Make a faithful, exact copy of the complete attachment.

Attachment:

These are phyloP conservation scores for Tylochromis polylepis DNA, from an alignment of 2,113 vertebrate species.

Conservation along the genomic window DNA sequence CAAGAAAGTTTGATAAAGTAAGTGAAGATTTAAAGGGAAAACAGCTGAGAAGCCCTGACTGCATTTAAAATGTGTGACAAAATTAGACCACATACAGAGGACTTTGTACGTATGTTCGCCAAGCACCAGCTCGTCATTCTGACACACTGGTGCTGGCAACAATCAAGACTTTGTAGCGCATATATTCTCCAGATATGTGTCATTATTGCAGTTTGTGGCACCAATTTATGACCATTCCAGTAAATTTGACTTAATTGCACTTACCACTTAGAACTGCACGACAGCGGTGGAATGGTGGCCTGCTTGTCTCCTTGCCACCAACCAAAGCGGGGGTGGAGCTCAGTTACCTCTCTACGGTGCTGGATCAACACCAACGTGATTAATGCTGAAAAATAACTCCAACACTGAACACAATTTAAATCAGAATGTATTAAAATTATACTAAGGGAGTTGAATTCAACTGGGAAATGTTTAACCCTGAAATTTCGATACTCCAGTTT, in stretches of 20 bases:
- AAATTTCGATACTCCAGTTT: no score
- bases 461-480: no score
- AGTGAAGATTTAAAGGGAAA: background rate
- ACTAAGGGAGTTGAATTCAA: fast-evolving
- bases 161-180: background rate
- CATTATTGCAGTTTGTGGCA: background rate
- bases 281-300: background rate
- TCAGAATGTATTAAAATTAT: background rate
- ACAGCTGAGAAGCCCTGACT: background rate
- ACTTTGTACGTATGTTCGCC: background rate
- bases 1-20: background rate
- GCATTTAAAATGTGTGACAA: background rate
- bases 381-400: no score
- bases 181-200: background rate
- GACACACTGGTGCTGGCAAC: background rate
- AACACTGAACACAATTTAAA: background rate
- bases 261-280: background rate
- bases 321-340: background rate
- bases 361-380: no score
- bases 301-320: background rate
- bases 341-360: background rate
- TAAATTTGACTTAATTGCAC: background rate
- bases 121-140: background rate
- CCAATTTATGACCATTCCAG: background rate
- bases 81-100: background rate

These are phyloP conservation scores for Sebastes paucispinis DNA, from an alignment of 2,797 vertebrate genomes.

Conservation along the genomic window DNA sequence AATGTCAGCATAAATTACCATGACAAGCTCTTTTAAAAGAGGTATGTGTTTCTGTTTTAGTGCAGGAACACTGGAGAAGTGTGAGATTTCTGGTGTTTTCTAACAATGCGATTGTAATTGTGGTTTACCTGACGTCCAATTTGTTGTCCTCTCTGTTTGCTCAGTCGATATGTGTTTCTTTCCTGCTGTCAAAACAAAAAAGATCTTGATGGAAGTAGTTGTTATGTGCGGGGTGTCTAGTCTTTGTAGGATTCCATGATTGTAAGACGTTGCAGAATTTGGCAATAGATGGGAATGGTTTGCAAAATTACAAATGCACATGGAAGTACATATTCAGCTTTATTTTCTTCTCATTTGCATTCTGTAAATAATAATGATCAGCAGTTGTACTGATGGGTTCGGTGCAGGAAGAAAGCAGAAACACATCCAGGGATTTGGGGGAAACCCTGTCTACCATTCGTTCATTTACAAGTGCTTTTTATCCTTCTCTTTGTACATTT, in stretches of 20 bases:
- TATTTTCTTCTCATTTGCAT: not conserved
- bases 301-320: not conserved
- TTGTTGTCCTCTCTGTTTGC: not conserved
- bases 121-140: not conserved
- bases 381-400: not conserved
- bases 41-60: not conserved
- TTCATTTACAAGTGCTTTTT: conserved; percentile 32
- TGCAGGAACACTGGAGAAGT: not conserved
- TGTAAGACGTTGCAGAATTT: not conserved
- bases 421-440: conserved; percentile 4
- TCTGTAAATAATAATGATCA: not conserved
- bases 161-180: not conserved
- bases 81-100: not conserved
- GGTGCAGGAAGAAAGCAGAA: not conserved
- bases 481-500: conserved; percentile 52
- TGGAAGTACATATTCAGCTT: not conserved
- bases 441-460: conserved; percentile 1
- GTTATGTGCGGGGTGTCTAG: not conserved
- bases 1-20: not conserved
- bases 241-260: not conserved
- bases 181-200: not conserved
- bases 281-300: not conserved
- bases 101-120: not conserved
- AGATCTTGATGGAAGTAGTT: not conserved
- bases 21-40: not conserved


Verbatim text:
These are phyloP conservation scores for Tylochromis polylepis DNA, from an alignment of 2,113 vertebrate species.

Conservation along the genomic window DNA sequence CAAGAAAGTTTGATAAAGTAAGTGAAGATTTAAAGGGAAAACAGCTGAGAAGCCCTGACTGCATTTAAAATGTGTGACAAAATTAGACCACATACAGAGGACTTTGTACGTATGTTCGCCAAGCACCAGCTCGTCATTCTGACACACTGGTGCTGGCAACAATCAAGACTTTGTAGCGCATATATTCTCCAGATATGTGTCATTATTGCAGTTTGTGGCACCAATTTATGACCATTCCAGTAAATTTGACTTAATTGCACTTACCACTTAGAACTGCACGACAGCGGTGGAATGGTGGCCTGCTTGTCTCCTTGCCACCAACCAAAGCGGGGGTGGAGCTCAGTTACCTCTCTACGGTGCTGGATCAACACCAACGTGATTAATGCTGAAAAATAACTCCAACACTGAACACAATTTAAATCAGAATGTATTAAAATTATACTAAGGGAGTTGAATTCAACTGGGAAATGTTTAACCCTGAAATTTCGATACTCCAGTTT, in stretches of 20 bases:
- AAATTTCGATACTCCAGTTT: no score
- bases 461-480: no score
- AGTGAAGATTTAAAGGGAAA: background rate
- ACTAAGGGAGTTGAATTCAA: fast-evolving
- bases 161-180: background rate
- CATTATTGCAGTTTGTGGCA: background rate
- bases 281-300: background rate
- TCAGAATGTATTAAAATTAT: background rate
- ACAGCTGAGAAGCCCTGACT: background rate
- ACTTTGTACGTATGTTCGCC: background rate
- bases 1-20: background rate
- GCATTTAAAATGTGTGACAA: background rate
- bases 381-400: no score
- bases 181-200: background rate
- GACACACTGGTGCTGGCAAC: background rate
- AACACTGAACACAATTTAAA: background rate
- bases 261-280: background rate
- bases 321-340: background rate
- bases 361-380: no score
- bases 301-320: background rate
- bases 341-360: background rate
- TAAATTTGACTTAATTGCAC: background rate
- bases 121-140: background rate
- CCAATTTATGACCATTCCAG: background rate
- bases 81-100: background rate

These are phyloP conservation scores for Sebastes paucispinis DNA, from an alignment of 2,797 vertebrate genomes.

Conservation along the genomic window DNA sequence AATGTCAGCATAAATTACCATGACAAGCTCTTTTAAAAGAGGTATGTGTTTCTGTTTTAGTGCAGGAACACTGGAGAAGTGTGAGATTTCTGGTGTTTTCTAACAATGCGATTGTAATTGTGGTTTACCTGACGTCCAATTTGTTGTCCTCTCTGTTTGCTCAGTCGATATGTGTTTCTTTCCTGCTGTCAAAACAAAAAAGATCTTGATGGAAGTAGTTGTTATGTGCGGGGTGTCTAGTCTTTGTAGGATTCCATGATTGTAAGACGTTGCAGAATTTGGCAATAGATGGGAATGGTTTGCAAAATTACAAATGCACATGGAAGTACATATTCAGCTTTATTTTCTTCTCATTTGCATTCTGTAAATAATAATGATCAGCAGTTGTACTGATGGGTTCGGTGCAGGAAGAAAGCAGAAACACATCCAGGGATTTGGGGGAAACCCTGTCTACCATTCGTTCATTTACAAGTGCTTTTTATCCTTCTCTTTGTACATTT, in stretches of 20 bases:
- TATTTTCTTCTCATTTGCAT: not conserved
- bases 301-320: not conserved
- TTGTTGTCCTCTCTGTTTGC: not conserved
- bases 121-140: not conserved
- bases 381-400: not conserved
- bases 41-60: not conserved
- TTCATTTACAAGTGCTTTTT: conserved; percentile 32
- TGCAGGAACACTGGAGAAGT: not conserved
- TGTAAGACGTTGCAGAATTT: not conserved
- bases 421-440: conserved; percentile 4
- TCTGTAAATAATAATGATCA: not conserved
- bases 161-180: not conserved
- bases 81-100: not conserved
- GGTGCAGGAAGAAAGCAGAA: not conserved
- bases 481-500: conserved; percentile 52
- TGGAAGTACATATTCAGCTT: not conserved
- bases 441-460: conserved; percentile 1
- GTTATGTGCGGGGTGTCTAG: not conserved
- bases 1-20: not conserved
- bases 241-260: not conserved
- bases 181-200: not conserved
- bases 281-300: not conserved
- bases 101-120: not conserved
- AGATCTTGATGGAAGTAGTT: not conserved
- bases 21-40: not conserved